Times are tough at the moment. As the cost of everyday goods and services continues to spiral out of control, the last thing any of us want to do is spend more on phone bills. Among a sea of big telcos increasing prices, it’s the smaller companies offering affordable plans for everyday Australians. Boost Mobile stands out as one to look out for, providing decent prepaid value with the same widespread mobile coverage as Telstra.
That’s why Boost Mobile has become an increasingly appealing alternative. A mobile virtual network operator (MVNO), the company uses Telstra’s network infrastructure to provide coverage to 99.5% of Australians. This means Boost covers even more of the nation than Optus (98.5%).
When you consider the fact that Boost Mobile provides the same level of mobile coverage as Telstra, while offering more value, it’s worth looking into if you need a prepaid SIM plan.
To be clear, Boost Mobile also increased its prices earlier in the year, although it still offers more value for money than Telstra, particularly in terms of data. Data is an important consideration, as most carriers offer unlimited calls and messages within Australia. Your needs will likely differ from person to person, backed up by the Australian Competition and Consumer Commission’s data showing that Australians download an average of 10.2 GB per month using mobile plans. Of course, as with any average figure, there are outliers on either side.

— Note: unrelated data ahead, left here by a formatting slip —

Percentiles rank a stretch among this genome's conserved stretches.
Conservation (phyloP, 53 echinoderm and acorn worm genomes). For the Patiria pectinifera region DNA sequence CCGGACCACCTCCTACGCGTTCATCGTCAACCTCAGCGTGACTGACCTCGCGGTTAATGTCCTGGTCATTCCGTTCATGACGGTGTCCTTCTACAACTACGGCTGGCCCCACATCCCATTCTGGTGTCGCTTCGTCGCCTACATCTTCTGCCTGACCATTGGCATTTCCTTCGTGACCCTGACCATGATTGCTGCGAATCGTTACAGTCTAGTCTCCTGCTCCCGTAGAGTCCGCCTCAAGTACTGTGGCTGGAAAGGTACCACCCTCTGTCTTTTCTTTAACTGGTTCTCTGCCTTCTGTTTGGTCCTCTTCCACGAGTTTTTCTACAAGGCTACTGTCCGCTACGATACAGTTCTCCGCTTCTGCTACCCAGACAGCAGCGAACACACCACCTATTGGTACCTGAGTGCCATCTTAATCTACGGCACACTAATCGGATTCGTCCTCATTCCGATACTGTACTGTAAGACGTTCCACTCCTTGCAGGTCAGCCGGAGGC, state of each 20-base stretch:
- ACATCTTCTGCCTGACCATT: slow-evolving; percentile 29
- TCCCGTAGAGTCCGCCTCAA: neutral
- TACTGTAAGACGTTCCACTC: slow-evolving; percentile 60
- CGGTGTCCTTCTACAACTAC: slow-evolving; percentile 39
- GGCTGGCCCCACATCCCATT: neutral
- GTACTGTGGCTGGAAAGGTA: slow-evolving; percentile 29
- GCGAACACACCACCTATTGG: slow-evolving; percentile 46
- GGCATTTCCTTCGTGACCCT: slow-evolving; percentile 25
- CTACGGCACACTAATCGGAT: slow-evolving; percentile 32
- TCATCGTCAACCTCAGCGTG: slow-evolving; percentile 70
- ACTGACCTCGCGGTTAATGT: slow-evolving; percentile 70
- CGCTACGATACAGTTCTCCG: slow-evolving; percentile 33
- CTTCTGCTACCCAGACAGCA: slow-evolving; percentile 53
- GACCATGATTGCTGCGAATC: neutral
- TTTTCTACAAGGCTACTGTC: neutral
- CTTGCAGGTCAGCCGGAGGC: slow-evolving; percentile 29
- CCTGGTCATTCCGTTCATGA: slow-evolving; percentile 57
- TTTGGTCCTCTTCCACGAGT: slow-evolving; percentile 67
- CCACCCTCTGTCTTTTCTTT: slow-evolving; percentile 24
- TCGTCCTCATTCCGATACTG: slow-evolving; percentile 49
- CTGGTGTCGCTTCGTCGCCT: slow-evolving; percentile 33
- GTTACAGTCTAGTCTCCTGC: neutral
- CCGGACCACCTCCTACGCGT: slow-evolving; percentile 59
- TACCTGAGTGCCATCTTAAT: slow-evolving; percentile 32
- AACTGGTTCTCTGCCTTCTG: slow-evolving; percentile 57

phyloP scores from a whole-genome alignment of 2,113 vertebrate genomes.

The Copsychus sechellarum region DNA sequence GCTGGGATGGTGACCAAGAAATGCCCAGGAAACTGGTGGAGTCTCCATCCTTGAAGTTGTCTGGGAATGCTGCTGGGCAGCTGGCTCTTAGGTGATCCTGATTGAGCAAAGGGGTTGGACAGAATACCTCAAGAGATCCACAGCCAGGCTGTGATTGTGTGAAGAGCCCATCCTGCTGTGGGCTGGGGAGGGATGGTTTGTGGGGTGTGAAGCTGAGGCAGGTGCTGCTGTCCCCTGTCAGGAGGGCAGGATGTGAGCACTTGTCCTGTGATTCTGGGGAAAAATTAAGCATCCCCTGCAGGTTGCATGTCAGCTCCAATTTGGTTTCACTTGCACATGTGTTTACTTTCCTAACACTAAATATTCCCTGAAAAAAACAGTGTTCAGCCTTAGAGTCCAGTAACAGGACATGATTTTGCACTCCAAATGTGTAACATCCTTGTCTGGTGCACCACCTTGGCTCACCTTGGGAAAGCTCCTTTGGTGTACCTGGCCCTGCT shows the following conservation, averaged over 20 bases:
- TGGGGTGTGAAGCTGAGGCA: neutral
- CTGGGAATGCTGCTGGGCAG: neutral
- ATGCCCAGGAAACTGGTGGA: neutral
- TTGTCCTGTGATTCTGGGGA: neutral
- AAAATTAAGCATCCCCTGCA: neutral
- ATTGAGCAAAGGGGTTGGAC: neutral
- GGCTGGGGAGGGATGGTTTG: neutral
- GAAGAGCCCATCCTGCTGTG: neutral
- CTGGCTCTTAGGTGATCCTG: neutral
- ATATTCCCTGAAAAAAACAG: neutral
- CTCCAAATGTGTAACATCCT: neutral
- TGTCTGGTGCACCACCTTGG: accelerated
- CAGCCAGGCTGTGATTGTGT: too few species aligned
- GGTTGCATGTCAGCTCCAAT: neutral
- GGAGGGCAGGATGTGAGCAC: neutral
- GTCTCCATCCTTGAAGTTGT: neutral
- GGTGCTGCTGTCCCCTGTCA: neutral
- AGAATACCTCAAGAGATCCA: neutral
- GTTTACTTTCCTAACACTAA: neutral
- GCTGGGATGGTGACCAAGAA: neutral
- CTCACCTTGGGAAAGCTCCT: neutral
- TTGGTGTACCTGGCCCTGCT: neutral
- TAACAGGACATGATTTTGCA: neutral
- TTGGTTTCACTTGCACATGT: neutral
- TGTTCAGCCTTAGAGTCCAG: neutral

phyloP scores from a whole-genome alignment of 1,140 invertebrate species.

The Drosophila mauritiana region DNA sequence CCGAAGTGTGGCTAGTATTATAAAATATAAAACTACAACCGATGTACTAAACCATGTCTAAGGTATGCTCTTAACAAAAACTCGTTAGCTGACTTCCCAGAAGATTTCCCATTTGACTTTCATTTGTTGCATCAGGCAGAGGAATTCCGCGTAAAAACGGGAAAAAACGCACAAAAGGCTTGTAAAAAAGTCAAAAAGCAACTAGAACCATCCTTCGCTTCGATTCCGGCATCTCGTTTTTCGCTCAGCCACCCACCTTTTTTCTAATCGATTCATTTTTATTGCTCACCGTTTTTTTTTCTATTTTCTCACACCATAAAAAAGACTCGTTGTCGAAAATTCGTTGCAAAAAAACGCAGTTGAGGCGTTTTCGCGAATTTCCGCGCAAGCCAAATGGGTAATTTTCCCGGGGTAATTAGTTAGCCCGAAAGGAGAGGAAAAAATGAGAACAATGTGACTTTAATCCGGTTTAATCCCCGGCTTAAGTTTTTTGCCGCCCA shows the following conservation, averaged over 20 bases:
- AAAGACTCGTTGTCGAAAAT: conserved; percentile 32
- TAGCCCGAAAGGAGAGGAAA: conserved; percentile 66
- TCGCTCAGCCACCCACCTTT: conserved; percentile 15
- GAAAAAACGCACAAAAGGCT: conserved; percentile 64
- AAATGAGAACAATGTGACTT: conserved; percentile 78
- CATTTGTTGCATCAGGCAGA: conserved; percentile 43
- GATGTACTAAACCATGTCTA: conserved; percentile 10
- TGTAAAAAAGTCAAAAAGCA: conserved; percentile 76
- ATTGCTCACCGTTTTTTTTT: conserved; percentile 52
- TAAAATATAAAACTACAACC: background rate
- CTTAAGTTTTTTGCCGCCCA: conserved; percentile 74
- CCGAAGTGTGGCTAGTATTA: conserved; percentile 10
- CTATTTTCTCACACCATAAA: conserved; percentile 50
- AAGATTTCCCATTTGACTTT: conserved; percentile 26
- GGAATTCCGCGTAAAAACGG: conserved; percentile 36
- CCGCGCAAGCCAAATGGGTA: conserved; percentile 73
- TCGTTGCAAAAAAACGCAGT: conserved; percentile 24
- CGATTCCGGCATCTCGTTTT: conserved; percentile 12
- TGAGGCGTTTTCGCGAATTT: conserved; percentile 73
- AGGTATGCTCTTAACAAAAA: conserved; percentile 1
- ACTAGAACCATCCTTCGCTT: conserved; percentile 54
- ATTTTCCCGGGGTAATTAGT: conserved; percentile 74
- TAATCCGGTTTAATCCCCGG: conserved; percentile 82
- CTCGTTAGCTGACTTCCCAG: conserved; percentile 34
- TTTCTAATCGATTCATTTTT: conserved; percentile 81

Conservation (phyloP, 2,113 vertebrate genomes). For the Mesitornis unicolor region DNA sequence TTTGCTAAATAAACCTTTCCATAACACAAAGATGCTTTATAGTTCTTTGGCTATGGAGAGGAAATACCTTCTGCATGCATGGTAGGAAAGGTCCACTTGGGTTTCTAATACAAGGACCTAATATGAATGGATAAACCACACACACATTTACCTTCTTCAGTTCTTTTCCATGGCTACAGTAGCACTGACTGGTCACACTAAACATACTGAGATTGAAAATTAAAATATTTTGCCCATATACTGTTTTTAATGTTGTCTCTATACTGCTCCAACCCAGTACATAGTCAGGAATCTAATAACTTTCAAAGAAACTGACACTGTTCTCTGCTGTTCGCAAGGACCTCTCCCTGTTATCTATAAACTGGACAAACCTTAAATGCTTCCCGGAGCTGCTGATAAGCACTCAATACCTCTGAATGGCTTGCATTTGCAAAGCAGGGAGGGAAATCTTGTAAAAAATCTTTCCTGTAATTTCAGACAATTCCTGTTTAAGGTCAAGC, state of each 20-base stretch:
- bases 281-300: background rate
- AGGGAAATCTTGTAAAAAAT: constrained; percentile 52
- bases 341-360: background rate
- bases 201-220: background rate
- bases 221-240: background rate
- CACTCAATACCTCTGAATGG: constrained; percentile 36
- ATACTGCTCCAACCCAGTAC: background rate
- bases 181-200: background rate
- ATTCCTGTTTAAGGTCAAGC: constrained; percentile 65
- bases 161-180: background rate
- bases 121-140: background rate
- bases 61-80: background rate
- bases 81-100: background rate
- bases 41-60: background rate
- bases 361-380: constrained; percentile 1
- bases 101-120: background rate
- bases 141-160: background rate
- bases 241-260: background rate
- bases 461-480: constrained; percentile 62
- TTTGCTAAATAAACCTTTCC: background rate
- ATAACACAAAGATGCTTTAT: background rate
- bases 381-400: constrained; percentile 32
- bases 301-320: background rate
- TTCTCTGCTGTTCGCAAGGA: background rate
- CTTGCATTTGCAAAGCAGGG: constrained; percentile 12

If you do need more data than the average person, however, a $35 recharge on a 28-day cycle with Boost Mobile gets you unlimited local calls and messages, plus 50GB of data. Telstra, on the other hand, only nets you 35GB for the same price. This is after any data bonuses offered as an initial promo to entice you to join one telco over another.
Many people don’t even need 10 GB of monthly mobile data – especially if you’re connected to Wi-Fi most of the time – which is where Boost Mobile has a clear advantage over Telstra. Boost’s cheapest current 28-day prepaid plan is $22, which comes with 7 GB of data. Anything you don’t use rolls over into the next recharge cycle. Meanwhile, $35 is Telstra’s cheapest 28-day plan. It does have a $12 7 GB option but it only lasts seven days before expiring.
Even in the long-term SIM plans, Boost Mobile comes out ahead of Telstra. A 12-month SIM from Telstra costs $320, while Boost has plans starting at $230, which works out to be less than $20 a month. With Boost, you’re either paying less or getting more for a similar amount of money than Telstra’s SIM plans.
If you want to look outside the Telstra network, you can check out the cheapest SIM plans each month to save on your phone bill. If there’s one thing you take away from this, it’s to know that you can still get widespread national coverage without paying Telstra prices.